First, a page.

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First-time buyers need to earn £54K to live in a city

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27/06/2019
Average city house prices have risen overall, but first-time buyer affordability depends hugely on which region you live in
First-time buyers need to earn £54K to live in a city

The average income required for a first-time buyer to get on the ladder in a city has hit £54,000, having grown 9% since 2016, according to Zoopla.

The property price portal said that this is over £4,500 more than the amount needed to buy your first home three years ago.

The average deposit needed for first time buyers to purchase in a UK city is now £38,418.

More affordable

Despite the overall rise, it’s actually become more affordable for first-timers in the three most expensive UK Cities – London, Oxford and Cambridge.

Those buying their first home in London, for example, need an average income of £84,000, £3,250 less than the amount needed in 2016.

Cambridge and Oxford require the highest incomes of anywhere outside of London, however the income needed to purchase has fallen in the university cities by -5% and -3% respectively.

Aberdeen registered the largest percentage decrease in the income required to buy of all the UK Cities, following sharp price decreases in the city following the crash in oil prices since 2015.

Cheap as chips

The lowest income to buy a typical property is £26,137 in Liverpool, despite the city registering the highest house price growth of all 20 UK Cities.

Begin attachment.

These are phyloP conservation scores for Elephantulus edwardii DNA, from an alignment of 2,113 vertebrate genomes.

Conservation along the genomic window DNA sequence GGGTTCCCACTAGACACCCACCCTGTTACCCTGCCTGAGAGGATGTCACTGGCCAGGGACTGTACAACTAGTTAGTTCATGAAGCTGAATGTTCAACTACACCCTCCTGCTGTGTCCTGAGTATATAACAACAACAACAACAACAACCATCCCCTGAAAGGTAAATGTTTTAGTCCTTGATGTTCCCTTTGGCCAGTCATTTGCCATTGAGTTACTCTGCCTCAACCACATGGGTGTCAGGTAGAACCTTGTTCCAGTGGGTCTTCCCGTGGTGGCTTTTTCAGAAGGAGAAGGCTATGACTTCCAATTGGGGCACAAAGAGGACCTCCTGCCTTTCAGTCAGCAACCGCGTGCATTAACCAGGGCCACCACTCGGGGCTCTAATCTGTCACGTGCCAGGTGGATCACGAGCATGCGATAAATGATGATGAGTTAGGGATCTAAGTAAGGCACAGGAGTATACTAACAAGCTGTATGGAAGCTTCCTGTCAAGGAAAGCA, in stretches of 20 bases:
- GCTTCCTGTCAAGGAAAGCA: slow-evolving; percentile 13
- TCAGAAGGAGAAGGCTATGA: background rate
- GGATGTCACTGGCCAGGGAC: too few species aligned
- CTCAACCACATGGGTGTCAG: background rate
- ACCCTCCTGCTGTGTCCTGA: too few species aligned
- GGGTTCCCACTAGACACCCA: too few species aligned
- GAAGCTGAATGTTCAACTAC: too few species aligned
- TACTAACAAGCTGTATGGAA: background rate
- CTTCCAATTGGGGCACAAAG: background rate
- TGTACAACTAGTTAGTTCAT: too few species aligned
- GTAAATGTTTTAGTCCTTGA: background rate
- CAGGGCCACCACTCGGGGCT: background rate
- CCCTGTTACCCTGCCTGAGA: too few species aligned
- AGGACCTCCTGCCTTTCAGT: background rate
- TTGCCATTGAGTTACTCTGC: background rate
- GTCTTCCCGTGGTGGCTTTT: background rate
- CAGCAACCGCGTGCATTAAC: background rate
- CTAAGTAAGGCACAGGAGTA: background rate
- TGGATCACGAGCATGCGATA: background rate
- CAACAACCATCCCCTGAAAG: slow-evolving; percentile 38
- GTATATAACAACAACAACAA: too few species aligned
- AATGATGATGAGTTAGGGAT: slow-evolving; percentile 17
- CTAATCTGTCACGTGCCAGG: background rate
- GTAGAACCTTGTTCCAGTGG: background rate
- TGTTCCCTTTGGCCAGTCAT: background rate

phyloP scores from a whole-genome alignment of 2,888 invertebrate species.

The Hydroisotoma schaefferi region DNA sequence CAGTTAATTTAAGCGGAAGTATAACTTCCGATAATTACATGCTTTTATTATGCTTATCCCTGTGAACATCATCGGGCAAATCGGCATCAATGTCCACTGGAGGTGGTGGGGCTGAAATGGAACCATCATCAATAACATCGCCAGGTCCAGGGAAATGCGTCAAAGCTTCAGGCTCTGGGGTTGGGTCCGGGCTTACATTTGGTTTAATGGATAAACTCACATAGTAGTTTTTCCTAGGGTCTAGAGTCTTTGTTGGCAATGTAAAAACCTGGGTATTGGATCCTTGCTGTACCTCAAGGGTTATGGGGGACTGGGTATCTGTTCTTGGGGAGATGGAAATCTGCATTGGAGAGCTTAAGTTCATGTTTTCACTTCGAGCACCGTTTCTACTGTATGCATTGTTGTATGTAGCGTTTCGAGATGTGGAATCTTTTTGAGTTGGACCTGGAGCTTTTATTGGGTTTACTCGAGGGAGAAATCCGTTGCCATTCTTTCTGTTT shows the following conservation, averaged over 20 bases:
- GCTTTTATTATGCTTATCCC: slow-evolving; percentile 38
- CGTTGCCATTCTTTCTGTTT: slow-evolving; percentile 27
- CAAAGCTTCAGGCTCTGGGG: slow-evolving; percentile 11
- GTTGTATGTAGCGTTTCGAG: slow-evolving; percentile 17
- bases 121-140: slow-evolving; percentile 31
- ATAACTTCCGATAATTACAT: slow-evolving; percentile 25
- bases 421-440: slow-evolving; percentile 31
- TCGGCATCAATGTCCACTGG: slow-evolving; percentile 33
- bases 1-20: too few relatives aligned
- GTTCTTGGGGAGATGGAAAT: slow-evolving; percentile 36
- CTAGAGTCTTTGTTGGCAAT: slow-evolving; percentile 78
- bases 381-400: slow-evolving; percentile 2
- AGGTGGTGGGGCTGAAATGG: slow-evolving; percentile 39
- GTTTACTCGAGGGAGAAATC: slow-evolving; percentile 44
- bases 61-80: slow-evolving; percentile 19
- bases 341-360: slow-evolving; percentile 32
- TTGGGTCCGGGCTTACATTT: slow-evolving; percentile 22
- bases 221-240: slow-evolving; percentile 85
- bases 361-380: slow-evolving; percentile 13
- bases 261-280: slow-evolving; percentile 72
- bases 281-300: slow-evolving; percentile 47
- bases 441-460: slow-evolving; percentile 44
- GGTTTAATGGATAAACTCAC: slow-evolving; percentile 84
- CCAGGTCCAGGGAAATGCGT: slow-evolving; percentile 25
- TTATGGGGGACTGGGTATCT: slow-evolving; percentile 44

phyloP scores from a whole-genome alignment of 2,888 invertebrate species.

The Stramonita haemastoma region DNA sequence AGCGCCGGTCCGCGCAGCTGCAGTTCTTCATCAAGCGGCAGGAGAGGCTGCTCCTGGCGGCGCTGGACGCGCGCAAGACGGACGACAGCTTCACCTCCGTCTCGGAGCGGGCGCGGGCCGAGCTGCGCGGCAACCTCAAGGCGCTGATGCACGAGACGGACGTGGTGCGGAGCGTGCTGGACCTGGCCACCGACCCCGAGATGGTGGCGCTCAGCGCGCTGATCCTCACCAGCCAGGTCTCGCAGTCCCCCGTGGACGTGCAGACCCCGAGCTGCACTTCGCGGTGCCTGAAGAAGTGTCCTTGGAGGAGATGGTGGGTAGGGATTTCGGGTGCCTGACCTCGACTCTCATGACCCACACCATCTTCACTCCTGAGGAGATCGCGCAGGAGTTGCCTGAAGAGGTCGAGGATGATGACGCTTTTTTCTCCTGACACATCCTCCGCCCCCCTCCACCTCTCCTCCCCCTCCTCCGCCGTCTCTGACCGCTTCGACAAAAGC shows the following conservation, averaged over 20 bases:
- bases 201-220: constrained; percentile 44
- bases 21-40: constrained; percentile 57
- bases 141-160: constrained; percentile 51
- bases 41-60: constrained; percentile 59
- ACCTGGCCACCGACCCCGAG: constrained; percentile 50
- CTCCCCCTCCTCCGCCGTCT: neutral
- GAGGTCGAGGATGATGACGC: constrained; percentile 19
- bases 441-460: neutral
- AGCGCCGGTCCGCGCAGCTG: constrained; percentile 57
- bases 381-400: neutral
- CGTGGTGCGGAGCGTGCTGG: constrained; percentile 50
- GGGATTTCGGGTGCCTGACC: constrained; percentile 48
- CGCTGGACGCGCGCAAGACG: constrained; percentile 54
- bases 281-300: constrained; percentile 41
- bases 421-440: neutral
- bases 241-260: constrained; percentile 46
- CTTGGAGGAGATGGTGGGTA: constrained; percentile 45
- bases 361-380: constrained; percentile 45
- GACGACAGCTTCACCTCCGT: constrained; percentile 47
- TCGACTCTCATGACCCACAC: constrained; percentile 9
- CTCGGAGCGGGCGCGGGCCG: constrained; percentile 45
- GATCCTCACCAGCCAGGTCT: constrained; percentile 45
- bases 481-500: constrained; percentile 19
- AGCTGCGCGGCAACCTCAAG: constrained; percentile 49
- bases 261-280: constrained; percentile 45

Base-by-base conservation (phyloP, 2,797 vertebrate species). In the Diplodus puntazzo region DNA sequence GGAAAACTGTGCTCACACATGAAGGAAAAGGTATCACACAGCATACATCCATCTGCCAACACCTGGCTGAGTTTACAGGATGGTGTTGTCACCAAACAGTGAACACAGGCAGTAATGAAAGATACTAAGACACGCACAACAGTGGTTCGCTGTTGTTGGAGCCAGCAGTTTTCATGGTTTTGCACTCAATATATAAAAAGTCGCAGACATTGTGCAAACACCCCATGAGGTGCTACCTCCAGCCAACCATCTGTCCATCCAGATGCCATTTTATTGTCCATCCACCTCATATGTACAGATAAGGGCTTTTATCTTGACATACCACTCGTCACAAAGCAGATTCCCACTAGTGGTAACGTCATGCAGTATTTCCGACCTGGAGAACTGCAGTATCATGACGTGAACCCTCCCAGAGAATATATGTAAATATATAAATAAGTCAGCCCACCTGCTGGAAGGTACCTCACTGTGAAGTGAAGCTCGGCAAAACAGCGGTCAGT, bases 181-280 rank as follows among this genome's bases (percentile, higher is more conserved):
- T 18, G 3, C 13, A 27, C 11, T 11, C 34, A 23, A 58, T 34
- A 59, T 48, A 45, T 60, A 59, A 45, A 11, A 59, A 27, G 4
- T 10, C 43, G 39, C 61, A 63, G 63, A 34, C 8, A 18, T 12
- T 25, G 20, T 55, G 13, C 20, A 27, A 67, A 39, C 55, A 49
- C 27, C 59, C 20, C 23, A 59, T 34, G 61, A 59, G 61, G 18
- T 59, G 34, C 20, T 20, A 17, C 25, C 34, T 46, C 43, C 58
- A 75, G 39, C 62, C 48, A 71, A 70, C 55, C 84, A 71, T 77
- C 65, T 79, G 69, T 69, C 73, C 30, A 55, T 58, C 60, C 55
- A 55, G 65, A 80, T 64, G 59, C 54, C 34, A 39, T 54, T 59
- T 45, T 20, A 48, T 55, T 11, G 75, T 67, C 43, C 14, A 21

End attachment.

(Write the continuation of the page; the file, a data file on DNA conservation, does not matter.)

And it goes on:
Deposit levels have increased since the global financial crisis – the average first-time buyer deposit ranges from £119,000 in London to £18,449 in Liverpool.

Richard Donnell, director at Zoopla, said: “First time buyers are an important group accounting for more than one in three sales. While the average household income to buy a typical home across UK cities has grown 9% since 2016, weaker price growth and recent price falls have led to a 5% reduction in the income to buy across the most expensive cities. It will come as a modest relief for would-be buyers although the income to purchase still remains relatively high. While it is a factor behind weaker house price growth it supports underlying demand for rental homes.

“Affordability remains attractive in many regional cities where house prices have not registered the gains seen in south eastern England. Liverpool has the lowest income required to buy and has the highest rate of price growth at 5%. We expect prices to continue to increase in cities where housing is in reach of those on average incomes.”

 

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